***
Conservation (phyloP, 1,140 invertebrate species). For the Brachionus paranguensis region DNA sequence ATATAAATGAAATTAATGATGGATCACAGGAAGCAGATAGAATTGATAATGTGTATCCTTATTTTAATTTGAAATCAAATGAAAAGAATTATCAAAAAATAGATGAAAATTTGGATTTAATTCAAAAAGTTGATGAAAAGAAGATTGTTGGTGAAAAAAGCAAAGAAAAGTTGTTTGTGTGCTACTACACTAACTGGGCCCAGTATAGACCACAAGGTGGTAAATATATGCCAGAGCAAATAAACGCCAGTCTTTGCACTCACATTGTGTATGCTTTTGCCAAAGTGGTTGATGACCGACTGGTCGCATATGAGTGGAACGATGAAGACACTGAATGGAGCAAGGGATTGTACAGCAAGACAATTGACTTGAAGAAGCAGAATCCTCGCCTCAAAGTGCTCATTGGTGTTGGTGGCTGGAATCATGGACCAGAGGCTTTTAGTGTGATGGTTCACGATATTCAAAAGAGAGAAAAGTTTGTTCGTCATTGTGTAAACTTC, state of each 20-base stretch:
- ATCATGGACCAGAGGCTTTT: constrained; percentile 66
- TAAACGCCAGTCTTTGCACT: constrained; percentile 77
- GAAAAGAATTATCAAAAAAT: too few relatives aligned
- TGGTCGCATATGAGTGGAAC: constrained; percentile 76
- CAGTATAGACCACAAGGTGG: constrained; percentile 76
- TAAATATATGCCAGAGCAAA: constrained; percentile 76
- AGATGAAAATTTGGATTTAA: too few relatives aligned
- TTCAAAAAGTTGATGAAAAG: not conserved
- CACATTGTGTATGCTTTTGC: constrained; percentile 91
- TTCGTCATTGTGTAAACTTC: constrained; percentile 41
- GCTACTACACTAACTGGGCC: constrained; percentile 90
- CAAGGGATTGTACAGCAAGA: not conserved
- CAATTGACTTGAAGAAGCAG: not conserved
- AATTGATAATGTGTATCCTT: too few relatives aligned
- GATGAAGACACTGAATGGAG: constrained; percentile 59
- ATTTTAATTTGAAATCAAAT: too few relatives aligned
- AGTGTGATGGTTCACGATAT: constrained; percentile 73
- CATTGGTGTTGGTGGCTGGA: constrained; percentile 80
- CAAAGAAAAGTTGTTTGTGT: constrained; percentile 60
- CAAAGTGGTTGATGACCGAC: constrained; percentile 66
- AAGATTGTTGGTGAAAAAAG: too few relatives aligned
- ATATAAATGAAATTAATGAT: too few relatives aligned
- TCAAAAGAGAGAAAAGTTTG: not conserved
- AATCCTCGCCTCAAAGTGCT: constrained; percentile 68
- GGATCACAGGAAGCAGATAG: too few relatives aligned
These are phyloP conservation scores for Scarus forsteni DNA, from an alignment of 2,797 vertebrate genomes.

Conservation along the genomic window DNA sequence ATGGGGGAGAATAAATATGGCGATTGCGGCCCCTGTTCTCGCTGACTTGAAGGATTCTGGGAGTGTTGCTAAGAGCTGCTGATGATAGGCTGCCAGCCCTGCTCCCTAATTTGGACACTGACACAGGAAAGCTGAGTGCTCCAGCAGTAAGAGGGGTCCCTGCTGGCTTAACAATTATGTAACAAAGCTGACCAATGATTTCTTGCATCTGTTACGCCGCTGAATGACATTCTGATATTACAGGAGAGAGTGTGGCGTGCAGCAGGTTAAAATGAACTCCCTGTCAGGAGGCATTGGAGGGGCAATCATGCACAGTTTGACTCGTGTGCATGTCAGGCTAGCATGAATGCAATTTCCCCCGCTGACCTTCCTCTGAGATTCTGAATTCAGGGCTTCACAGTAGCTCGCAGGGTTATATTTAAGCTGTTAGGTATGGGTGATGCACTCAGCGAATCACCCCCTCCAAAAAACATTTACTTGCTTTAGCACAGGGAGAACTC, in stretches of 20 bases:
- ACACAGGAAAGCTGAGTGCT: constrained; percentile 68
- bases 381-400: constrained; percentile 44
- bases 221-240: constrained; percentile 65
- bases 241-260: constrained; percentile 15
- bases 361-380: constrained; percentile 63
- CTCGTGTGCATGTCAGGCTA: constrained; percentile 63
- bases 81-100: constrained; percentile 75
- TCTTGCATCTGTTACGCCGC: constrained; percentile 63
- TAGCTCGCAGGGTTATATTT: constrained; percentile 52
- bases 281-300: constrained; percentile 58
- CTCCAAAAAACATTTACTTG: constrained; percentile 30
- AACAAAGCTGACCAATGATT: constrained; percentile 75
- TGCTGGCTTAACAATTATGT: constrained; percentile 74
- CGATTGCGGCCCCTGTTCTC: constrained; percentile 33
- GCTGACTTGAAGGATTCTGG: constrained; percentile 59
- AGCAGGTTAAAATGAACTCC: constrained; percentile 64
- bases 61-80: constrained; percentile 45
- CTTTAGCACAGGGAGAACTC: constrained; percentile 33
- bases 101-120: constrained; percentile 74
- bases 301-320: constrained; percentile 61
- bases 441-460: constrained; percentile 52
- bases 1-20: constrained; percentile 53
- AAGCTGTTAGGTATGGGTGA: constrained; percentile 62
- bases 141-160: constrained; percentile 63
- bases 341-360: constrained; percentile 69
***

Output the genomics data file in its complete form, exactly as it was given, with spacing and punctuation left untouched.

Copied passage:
Conservation (phyloP, 1,140 invertebrate species). For the Brachionus paranguensis region DNA sequence ATATAAATGAAATTAATGATGGATCACAGGAAGCAGATAGAATTGATAATGTGTATCCTTATTTTAATTTGAAATCAAATGAAAAGAATTATCAAAAAATAGATGAAAATTTGGATTTAATTCAAAAAGTTGATGAAAAGAAGATTGTTGGTGAAAAAAGCAAAGAAAAGTTGTTTGTGTGCTACTACACTAACTGGGCCCAGTATAGACCACAAGGTGGTAAATATATGCCAGAGCAAATAAACGCCAGTCTTTGCACTCACATTGTGTATGCTTTTGCCAAAGTGGTTGATGACCGACTGGTCGCATATGAGTGGAACGATGAAGACACTGAATGGAGCAAGGGATTGTACAGCAAGACAATTGACTTGAAGAAGCAGAATCCTCGCCTCAAAGTGCTCATTGGTGTTGGTGGCTGGAATCATGGACCAGAGGCTTTTAGTGTGATGGTTCACGATATTCAAAAGAGAGAAAAGTTTGTTCGTCATTGTGTAAACTTC, state of each 20-base stretch:
- ATCATGGACCAGAGGCTTTT: constrained; percentile 66
- TAAACGCCAGTCTTTGCACT: constrained; percentile 77
- GAAAAGAATTATCAAAAAAT: too few relatives aligned
- TGGTCGCATATGAGTGGAAC: constrained; percentile 76
- CAGTATAGACCACAAGGTGG: constrained; percentile 76
- TAAATATATGCCAGAGCAAA: constrained; percentile 76
- AGATGAAAATTTGGATTTAA: too few relatives aligned
- TTCAAAAAGTTGATGAAAAG: not conserved
- CACATTGTGTATGCTTTTGC: constrained; percentile 91
- TTCGTCATTGTGTAAACTTC: constrained; percentile 41
- GCTACTACACTAACTGGGCC: constrained; percentile 90
- CAAGGGATTGTACAGCAAGA: not conserved
- CAATTGACTTGAAGAAGCAG: not conserved
- AATTGATAATGTGTATCCTT: too few relatives aligned
- GATGAAGACACTGAATGGAG: constrained; percentile 59
- ATTTTAATTTGAAATCAAAT: too few relatives aligned
- AGTGTGATGGTTCACGATAT: constrained; percentile 73
- CATTGGTGTTGGTGGCTGGA: constrained; percentile 80
- CAAAGAAAAGTTGTTTGTGT: constrained; percentile 60
- CAAAGTGGTTGATGACCGAC: constrained; percentile 66
- AAGATTGTTGGTGAAAAAAG: too few relatives aligned
- ATATAAATGAAATTAATGAT: too few relatives aligned
- TCAAAAGAGAGAAAAGTTTG: not conserved
- AATCCTCGCCTCAAAGTGCT: constrained; percentile 68
- GGATCACAGGAAGCAGATAG: too few relatives aligned
These are phyloP conservation scores for Scarus forsteni DNA, from an alignment of 2,797 vertebrate genomes.

Conservation along the genomic window DNA sequence ATGGGGGAGAATAAATATGGCGATTGCGGCCCCTGTTCTCGCTGACTTGAAGGATTCTGGGAGTGTTGCTAAGAGCTGCTGATGATAGGCTGCCAGCCCTGCTCCCTAATTTGGACACTGACACAGGAAAGCTGAGTGCTCCAGCAGTAAGAGGGGTCCCTGCTGGCTTAACAATTATGTAACAAAGCTGACCAATGATTTCTTGCATCTGTTACGCCGCTGAATGACATTCTGATATTACAGGAGAGAGTGTGGCGTGCAGCAGGTTAAAATGAACTCCCTGTCAGGAGGCATTGGAGGGGCAATCATGCACAGTTTGACTCGTGTGCATGTCAGGCTAGCATGAATGCAATTTCCCCCGCTGACCTTCCTCTGAGATTCTGAATTCAGGGCTTCACAGTAGCTCGCAGGGTTATATTTAAGCTGTTAGGTATGGGTGATGCACTCAGCGAATCACCCCCTCCAAAAAACATTTACTTGCTTTAGCACAGGGAGAACTC, in stretches of 20 bases:
- ACACAGGAAAGCTGAGTGCT: constrained; percentile 68
- bases 381-400: constrained; percentile 44
- bases 221-240: constrained; percentile 65
- bases 241-260: constrained; percentile 15
- bases 361-380: constrained; percentile 63
- CTCGTGTGCATGTCAGGCTA: constrained; percentile 63
- bases 81-100: constrained; percentile 75
- TCTTGCATCTGTTACGCCGC: constrained; percentile 63
- TAGCTCGCAGGGTTATATTT: constrained; percentile 52
- bases 281-300: constrained; percentile 58
- CTCCAAAAAACATTTACTTG: constrained; percentile 30
- AACAAAGCTGACCAATGATT: constrained; percentile 75
- TGCTGGCTTAACAATTATGT: constrained; percentile 74
- CGATTGCGGCCCCTGTTCTC: constrained; percentile 33
- GCTGACTTGAAGGATTCTGG: constrained; percentile 59
- AGCAGGTTAAAATGAACTCC: constrained; percentile 64
- bases 61-80: constrained; percentile 45
- CTTTAGCACAGGGAGAACTC: constrained; percentile 33
- bases 101-120: constrained; percentile 74
- bases 301-320: constrained; percentile 61
- bases 441-460: constrained; percentile 52
- bases 1-20: constrained; percentile 53
- AAGCTGTTAGGTATGGGTGA: constrained; percentile 62
- bases 141-160: constrained; percentile 63
- bases 341-360: constrained; percentile 69